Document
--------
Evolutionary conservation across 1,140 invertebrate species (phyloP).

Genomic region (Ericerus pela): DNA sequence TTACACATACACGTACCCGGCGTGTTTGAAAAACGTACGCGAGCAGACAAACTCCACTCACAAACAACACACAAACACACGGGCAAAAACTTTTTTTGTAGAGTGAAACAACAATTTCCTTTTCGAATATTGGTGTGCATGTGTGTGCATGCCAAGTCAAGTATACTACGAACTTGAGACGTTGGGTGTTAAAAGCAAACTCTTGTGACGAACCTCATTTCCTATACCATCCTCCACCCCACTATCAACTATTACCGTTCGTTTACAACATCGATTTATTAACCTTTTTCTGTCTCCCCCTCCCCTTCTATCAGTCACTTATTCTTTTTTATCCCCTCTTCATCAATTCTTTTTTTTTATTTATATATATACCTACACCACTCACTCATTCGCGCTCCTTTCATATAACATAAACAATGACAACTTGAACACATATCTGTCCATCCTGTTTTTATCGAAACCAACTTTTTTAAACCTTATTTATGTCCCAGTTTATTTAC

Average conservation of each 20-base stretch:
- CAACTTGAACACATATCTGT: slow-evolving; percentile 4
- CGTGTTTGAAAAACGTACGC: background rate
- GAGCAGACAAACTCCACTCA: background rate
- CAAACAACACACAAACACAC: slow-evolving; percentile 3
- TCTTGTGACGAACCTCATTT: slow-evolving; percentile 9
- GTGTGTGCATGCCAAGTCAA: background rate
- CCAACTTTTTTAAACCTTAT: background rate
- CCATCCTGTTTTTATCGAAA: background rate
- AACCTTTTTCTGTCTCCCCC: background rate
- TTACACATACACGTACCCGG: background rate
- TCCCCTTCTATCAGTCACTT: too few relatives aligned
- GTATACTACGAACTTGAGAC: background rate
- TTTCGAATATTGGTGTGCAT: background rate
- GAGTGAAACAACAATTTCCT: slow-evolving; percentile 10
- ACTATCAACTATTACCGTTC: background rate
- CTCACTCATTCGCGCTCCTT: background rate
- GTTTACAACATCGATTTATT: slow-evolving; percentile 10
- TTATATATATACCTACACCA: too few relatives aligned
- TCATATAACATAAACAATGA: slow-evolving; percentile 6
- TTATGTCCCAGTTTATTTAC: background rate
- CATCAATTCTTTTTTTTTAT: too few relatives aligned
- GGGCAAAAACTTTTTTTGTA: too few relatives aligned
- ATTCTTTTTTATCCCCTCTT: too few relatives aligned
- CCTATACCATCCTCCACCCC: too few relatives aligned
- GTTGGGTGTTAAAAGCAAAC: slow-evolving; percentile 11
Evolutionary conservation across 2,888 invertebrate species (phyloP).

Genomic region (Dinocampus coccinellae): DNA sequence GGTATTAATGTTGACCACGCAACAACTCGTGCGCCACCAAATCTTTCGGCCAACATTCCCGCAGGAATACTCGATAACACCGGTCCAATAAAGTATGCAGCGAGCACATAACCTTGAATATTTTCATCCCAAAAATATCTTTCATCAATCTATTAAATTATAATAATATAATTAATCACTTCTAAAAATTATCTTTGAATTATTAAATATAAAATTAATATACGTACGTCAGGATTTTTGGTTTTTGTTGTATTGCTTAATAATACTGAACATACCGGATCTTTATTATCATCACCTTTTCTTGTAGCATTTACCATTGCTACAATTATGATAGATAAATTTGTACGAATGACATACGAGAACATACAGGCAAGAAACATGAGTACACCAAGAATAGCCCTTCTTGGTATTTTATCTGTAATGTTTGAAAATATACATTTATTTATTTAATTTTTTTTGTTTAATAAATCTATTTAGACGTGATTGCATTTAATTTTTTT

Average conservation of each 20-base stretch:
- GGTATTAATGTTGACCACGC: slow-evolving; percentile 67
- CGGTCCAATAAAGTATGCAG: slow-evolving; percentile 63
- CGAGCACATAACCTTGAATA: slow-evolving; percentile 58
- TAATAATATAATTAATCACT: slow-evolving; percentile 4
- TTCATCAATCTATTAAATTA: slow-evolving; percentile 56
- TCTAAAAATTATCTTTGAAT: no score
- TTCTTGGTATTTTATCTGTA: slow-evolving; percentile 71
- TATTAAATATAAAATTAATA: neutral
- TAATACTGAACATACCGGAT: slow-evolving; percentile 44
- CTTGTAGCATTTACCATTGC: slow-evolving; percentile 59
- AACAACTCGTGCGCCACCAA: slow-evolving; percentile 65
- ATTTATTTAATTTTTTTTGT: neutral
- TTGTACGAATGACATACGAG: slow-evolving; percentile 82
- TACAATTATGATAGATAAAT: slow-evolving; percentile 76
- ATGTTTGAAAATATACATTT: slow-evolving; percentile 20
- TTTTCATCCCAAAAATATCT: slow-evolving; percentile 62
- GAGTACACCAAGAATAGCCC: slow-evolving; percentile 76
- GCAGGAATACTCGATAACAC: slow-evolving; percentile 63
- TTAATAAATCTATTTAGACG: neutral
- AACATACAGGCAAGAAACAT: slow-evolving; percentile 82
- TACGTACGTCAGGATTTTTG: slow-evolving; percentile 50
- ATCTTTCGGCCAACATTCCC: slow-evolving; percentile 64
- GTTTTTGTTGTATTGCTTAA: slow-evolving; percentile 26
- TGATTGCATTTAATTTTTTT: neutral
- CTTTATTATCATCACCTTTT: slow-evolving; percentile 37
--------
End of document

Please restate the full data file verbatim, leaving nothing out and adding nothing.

Evolutionary conservation across 1,140 invertebrate species (phyloP).

Genomic region (Ericerus pela): DNA sequence TTACACATACACGTACCCGGCGTGTTTGAAAAACGTACGCGAGCAGACAAACTCCACTCACAAACAACACACAAACACACGGGCAAAAACTTTTTTTGTAGAGTGAAACAACAATTTCCTTTTCGAATATTGGTGTGCATGTGTGTGCATGCCAAGTCAAGTATACTACGAACTTGAGACGTTGGGTGTTAAAAGCAAACTCTTGTGACGAACCTCATTTCCTATACCATCCTCCACCCCACTATCAACTATTACCGTTCGTTTACAACATCGATTTATTAACCTTTTTCTGTCTCCCCCTCCCCTTCTATCAGTCACTTATTCTTTTTTATCCCCTCTTCATCAATTCTTTTTTTTTATTTATATATATACCTACACCACTCACTCATTCGCGCTCCTTTCATATAACATAAACAATGACAACTTGAACACATATCTGTCCATCCTGTTTTTATCGAAACCAACTTTTTTAAACCTTATTTATGTCCCAGTTTATTTAC

Average conservation of each 20-base stretch:
- CAACTTGAACACATATCTGT: slow-evolving; percentile 4
- CGTGTTTGAAAAACGTACGC: background rate
- GAGCAGACAAACTCCACTCA: background rate
- CAAACAACACACAAACACAC: slow-evolving; percentile 3
- TCTTGTGACGAACCTCATTT: slow-evolving; percentile 9
- GTGTGTGCATGCCAAGTCAA: background rate
- CCAACTTTTTTAAACCTTAT: background rate
- CCATCCTGTTTTTATCGAAA: background rate
- AACCTTTTTCTGTCTCCCCC: background rate
- TTACACATACACGTACCCGG: background rate
- TCCCCTTCTATCAGTCACTT: too few relatives aligned
- GTATACTACGAACTTGAGAC: background rate
- TTTCGAATATTGGTGTGCAT: background rate
- GAGTGAAACAACAATTTCCT: slow-evolving; percentile 10
- ACTATCAACTATTACCGTTC: background rate
- CTCACTCATTCGCGCTCCTT: background rate
- GTTTACAACATCGATTTATT: slow-evolving; percentile 10
- TTATATATATACCTACACCA: too few relatives aligned
- TCATATAACATAAACAATGA: slow-evolving; percentile 6
- TTATGTCCCAGTTTATTTAC: background rate
- CATCAATTCTTTTTTTTTAT: too few relatives aligned
- GGGCAAAAACTTTTTTTGTA: too few relatives aligned
- ATTCTTTTTTATCCCCTCTT: too few relatives aligned
- CCTATACCATCCTCCACCCC: too few relatives aligned
- GTTGGGTGTTAAAAGCAAAC: slow-evolving; percentile 11
Evolutionary conservation across 2,888 invertebrate species (phyloP).

Genomic region (Dinocampus coccinellae): DNA sequence GGTATTAATGTTGACCACGCAACAACTCGTGCGCCACCAAATCTTTCGGCCAACATTCCCGCAGGAATACTCGATAACACCGGTCCAATAAAGTATGCAGCGAGCACATAACCTTGAATATTTTCATCCCAAAAATATCTTTCATCAATCTATTAAATTATAATAATATAATTAATCACTTCTAAAAATTATCTTTGAATTATTAAATATAAAATTAATATACGTACGTCAGGATTTTTGGTTTTTGTTGTATTGCTTAATAATACTGAACATACCGGATCTTTATTATCATCACCTTTTCTTGTAGCATTTACCATTGCTACAATTATGATAGATAAATTTGTACGAATGACATACGAGAACATACAGGCAAGAAACATGAGTACACCAAGAATAGCCCTTCTTGGTATTTTATCTGTAATGTTTGAAAATATACATTTATTTATTTAATTTTTTTTGTTTAATAAATCTATTTAGACGTGATTGCATTTAATTTTTTT

Average conservation of each 20-base stretch:
- GGTATTAATGTTGACCACGC: slow-evolving; percentile 67
- CGGTCCAATAAAGTATGCAG: slow-evolving; percentile 63
- CGAGCACATAACCTTGAATA: slow-evolving; percentile 58
- TAATAATATAATTAATCACT: slow-evolving; percentile 4
- TTCATCAATCTATTAAATTA: slow-evolving; percentile 56
- TCTAAAAATTATCTTTGAAT: no score
- TTCTTGGTATTTTATCTGTA: slow-evolving; percentile 71
- TATTAAATATAAAATTAATA: neutral
- TAATACTGAACATACCGGAT: slow-evolving; percentile 44
- CTTGTAGCATTTACCATTGC: slow-evolving; percentile 59
- AACAACTCGTGCGCCACCAA: slow-evolving; percentile 65
- ATTTATTTAATTTTTTTTGT: neutral
- TTGTACGAATGACATACGAG: slow-evolving; percentile 82
- TACAATTATGATAGATAAAT: slow-evolving; percentile 76
- ATGTTTGAAAATATACATTT: slow-evolving; percentile 20
- TTTTCATCCCAAAAATATCT: slow-evolving; percentile 62
- GAGTACACCAAGAATAGCCC: slow-evolving; percentile 76
- GCAGGAATACTCGATAACAC: slow-evolving; percentile 63
- TTAATAAATCTATTTAGACG: neutral
- AACATACAGGCAAGAAACAT: slow-evolving; percentile 82
- TACGTACGTCAGGATTTTTG: slow-evolving; percentile 50
- ATCTTTCGGCCAACATTCCC: slow-evolving; percentile 64
- GTTTTTGTTGTATTGCTTAA: slow-evolving; percentile 26
- TGATTGCATTTAATTTTTTT: neutral
- CTTTATTATCATCACCTTTT: slow-evolving; percentile 37